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Matting 2017-02-21T00:03:01+00:00

Mating and Reproduction

Because its range covers large areas, it appears to have no fixed breeding season, although some studies suggest a trend towards spring in areas of extreme weather conditions, while in tropical areas is played at any time of year.

During the mating season, often heard at night loud roars of these cats: females males calling and answering them. Males are locked in fierce fighting and copulation is also made between strong and permanent cries, apparently after a long resistance from the female. The couple separated after intercourse and, after a gestation of 90 to 110 days the female looks for a den where give birth to two or three cubs, which weigh between 600 and 900 grams and keep eyes closed until two weeks of life . Its coloration is similar to adult, but it seems darker because the spots are more confusing and closer together. It may happen that in a same litter born spotted (painted) and melanistic (black) puppies.

The mother is the one who deals with aging and becomes more aggressive in defending their cubs. During the first days she is not very far from their children and, if not believed to be safe, she transports them with his mouth to another hiding place. During this period the female restricts her movement area and its territory shrinks.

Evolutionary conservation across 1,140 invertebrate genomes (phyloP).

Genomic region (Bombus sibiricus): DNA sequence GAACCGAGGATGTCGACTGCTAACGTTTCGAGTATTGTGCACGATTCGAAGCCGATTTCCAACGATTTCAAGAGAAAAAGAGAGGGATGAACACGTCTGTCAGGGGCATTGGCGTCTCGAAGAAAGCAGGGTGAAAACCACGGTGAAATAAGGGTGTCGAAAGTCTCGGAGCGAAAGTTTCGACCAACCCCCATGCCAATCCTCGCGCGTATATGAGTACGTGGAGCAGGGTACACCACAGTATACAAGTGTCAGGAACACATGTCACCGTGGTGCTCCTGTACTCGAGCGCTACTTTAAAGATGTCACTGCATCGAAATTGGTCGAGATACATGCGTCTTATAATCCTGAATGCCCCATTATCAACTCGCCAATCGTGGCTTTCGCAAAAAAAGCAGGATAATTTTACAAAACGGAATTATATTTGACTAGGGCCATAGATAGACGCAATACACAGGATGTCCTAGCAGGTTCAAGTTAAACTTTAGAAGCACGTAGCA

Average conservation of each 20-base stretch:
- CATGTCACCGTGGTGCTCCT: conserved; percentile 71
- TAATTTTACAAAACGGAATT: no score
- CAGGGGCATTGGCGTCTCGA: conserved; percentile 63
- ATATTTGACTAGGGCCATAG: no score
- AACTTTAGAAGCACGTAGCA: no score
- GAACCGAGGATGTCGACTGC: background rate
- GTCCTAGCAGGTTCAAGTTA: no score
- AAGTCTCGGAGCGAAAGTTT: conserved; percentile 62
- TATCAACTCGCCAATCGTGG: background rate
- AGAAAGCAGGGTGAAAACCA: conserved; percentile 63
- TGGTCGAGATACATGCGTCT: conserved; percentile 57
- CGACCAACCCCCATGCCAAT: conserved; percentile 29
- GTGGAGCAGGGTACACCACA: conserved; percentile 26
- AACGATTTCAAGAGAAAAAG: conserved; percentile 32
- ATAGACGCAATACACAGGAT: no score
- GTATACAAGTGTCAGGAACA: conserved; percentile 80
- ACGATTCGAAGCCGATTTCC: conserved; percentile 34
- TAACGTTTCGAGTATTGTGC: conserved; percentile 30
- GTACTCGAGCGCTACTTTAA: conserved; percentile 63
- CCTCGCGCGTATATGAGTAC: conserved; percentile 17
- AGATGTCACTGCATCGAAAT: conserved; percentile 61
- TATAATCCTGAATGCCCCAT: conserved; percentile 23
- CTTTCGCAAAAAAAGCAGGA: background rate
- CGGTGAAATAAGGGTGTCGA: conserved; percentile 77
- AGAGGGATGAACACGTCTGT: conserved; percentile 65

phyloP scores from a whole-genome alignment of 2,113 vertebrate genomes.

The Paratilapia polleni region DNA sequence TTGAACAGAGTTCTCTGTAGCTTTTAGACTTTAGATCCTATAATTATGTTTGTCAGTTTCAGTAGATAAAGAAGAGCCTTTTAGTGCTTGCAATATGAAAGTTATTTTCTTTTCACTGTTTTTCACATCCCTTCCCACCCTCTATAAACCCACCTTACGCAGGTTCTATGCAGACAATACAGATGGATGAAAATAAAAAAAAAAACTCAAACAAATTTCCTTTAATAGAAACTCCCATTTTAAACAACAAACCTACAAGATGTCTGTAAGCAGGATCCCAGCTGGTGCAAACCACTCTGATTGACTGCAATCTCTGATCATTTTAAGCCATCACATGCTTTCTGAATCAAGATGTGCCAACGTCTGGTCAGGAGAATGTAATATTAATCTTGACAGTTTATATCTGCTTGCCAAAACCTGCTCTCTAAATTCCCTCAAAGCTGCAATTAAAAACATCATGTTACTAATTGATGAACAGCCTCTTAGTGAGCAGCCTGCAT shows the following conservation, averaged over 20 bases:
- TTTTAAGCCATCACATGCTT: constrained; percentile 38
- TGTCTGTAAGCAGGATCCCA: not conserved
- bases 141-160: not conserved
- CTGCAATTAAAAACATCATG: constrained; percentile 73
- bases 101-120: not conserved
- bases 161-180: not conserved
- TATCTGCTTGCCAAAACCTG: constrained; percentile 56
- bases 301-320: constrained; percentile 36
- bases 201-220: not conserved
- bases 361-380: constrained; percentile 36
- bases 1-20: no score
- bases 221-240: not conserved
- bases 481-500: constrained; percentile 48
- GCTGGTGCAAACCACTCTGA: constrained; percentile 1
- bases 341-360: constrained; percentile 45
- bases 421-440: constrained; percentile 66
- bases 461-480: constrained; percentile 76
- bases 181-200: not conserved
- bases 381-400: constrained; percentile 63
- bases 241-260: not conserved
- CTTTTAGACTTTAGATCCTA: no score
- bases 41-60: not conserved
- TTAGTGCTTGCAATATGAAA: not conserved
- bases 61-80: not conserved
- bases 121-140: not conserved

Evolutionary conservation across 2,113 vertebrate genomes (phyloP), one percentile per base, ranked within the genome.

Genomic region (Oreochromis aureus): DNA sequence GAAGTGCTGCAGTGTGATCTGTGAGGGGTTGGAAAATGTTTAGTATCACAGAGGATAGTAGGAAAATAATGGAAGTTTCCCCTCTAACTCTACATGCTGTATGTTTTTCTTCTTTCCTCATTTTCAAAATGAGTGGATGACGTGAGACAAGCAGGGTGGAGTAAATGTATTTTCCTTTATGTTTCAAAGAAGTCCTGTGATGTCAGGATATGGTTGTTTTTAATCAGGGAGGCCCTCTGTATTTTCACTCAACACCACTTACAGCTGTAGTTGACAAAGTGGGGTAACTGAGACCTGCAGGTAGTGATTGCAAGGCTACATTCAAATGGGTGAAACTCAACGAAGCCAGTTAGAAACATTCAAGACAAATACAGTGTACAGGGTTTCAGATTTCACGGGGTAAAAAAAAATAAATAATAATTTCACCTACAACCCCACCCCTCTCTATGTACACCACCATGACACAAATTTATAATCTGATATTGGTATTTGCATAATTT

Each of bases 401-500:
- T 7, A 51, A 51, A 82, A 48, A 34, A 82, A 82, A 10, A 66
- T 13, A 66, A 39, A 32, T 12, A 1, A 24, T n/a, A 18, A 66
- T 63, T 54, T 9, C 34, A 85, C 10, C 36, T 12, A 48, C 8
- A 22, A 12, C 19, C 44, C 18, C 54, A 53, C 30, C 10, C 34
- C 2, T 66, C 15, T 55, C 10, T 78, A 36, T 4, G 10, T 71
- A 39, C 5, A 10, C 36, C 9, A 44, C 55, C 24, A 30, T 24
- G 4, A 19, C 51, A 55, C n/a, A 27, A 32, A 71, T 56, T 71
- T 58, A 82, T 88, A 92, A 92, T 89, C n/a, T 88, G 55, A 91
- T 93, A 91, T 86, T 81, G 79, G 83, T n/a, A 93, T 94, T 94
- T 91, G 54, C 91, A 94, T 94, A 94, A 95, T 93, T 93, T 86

Approximately two and a half months the cubs start eating meat, up to three months they stop breastfeeding feeding exclusively on meat while and at six months (sometimes before) they leave their hiding to accompany his mother on their hunting trips. Finally, when they are up to two-year-old the mother abandons them, now, they have to begin an independent life and must find and gain their own territory. This is a very dangerous moment, because they must walk to other reas and in that trip, they can meet other jaguars and also, hunters.

The yaguareté reaches its final size and sexual maturity at about the age of three years. In the wild, they live about 10-12 years, although there are some cases recently registered individuals live longer (up to 15-16). In captivity, however, they can exceed 20 years. Throughout his whole life a female can give birth to between ten and twelve puppies.

The jaguar is reproduced easily in captivity (see our Revaluation and Management Program of Yaguaretés in Captivity in Argentina – PReMYCA).